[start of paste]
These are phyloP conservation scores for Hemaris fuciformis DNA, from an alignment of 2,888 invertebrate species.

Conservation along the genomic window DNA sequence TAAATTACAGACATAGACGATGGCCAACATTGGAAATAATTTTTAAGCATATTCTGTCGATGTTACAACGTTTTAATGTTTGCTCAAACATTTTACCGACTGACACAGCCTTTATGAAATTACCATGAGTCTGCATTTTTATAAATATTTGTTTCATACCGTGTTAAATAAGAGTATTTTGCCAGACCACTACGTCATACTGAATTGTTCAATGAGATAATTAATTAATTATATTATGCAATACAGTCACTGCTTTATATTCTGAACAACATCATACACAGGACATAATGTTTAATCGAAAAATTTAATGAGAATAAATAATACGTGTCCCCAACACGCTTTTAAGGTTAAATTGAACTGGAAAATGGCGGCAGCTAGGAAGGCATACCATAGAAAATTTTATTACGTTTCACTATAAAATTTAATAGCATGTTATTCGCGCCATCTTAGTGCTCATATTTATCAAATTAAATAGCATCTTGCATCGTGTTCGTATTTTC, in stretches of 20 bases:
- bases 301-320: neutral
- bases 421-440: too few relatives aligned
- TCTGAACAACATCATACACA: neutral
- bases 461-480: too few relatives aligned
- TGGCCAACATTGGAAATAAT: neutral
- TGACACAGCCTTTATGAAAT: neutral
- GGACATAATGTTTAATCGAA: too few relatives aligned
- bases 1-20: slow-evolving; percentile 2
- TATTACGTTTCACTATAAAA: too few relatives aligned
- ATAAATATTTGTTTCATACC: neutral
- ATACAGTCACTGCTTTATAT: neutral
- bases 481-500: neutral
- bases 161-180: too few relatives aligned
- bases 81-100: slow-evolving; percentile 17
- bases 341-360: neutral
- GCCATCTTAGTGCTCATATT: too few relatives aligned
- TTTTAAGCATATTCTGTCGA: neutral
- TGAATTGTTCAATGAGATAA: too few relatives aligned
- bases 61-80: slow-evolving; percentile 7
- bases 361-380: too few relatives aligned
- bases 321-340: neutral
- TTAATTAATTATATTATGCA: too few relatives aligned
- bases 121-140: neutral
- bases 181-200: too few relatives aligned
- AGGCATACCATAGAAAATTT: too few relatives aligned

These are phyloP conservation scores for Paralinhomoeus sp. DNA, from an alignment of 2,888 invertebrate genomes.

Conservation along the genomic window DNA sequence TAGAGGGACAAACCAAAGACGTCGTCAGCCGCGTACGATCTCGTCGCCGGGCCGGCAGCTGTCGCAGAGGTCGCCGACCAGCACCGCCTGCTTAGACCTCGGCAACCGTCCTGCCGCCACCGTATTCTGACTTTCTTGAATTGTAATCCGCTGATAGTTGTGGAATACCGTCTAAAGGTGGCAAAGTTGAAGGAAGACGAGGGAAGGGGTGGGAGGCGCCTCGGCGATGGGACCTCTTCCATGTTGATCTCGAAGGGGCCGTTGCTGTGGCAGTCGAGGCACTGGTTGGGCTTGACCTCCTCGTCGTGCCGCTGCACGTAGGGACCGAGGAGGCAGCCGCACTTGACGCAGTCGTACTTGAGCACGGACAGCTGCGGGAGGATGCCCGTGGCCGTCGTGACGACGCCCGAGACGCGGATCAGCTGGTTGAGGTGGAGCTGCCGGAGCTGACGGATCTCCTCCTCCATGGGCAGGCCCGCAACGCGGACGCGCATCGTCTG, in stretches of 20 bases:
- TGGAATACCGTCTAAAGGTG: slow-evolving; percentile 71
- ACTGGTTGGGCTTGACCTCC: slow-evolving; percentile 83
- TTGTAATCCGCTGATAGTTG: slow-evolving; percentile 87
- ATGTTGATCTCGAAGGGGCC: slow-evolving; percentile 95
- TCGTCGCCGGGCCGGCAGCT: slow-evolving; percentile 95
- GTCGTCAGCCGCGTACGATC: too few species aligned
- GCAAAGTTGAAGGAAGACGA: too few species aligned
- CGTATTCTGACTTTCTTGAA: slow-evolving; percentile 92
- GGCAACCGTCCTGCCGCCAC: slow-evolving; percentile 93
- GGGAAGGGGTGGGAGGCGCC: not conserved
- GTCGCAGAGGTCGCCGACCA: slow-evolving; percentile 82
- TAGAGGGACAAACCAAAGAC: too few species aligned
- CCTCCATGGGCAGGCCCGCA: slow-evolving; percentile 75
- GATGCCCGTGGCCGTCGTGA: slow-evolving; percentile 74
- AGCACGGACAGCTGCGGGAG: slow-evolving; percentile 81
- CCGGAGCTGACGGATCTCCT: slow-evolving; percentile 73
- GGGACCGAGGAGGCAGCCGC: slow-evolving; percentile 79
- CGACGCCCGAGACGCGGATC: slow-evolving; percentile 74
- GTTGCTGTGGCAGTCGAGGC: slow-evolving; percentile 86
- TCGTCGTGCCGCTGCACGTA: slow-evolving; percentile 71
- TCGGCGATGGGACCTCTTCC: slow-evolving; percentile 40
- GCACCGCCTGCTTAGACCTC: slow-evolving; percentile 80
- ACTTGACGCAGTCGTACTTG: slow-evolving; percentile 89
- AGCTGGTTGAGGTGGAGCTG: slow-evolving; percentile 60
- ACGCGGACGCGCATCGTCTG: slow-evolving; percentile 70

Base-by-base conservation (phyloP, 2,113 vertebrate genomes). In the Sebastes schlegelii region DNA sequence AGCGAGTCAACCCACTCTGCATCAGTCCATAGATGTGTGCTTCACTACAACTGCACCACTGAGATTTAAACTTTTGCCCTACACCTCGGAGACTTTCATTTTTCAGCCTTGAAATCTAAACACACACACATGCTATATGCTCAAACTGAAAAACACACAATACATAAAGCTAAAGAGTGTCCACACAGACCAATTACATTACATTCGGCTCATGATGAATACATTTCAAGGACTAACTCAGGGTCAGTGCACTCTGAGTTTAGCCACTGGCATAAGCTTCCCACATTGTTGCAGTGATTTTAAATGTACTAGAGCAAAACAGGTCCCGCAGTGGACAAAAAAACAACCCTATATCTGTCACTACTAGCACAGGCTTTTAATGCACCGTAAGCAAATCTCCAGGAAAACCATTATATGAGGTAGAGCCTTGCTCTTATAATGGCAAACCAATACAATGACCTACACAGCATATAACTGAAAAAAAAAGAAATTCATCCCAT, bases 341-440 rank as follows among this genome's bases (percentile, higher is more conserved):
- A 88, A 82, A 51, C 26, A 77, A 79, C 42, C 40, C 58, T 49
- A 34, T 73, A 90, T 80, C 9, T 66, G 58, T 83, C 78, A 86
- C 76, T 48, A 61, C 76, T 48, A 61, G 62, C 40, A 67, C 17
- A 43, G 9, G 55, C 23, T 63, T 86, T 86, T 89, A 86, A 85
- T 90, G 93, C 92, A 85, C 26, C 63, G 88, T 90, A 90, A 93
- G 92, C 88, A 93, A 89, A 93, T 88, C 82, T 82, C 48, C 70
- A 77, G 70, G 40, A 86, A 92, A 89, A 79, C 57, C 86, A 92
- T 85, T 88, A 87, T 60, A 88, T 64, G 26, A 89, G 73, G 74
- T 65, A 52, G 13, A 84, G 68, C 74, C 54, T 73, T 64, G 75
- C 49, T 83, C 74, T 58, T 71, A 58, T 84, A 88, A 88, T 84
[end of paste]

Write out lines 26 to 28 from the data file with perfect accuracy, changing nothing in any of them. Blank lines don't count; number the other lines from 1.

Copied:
- bases 181-200: too few relatives aligned
- AGGCATACCATAGAAAATTT: too few relatives aligned

These are phyloP conservation scores for Paralinhomoeus sp. DNA, from an alignment of 2,888 invertebrate genomes.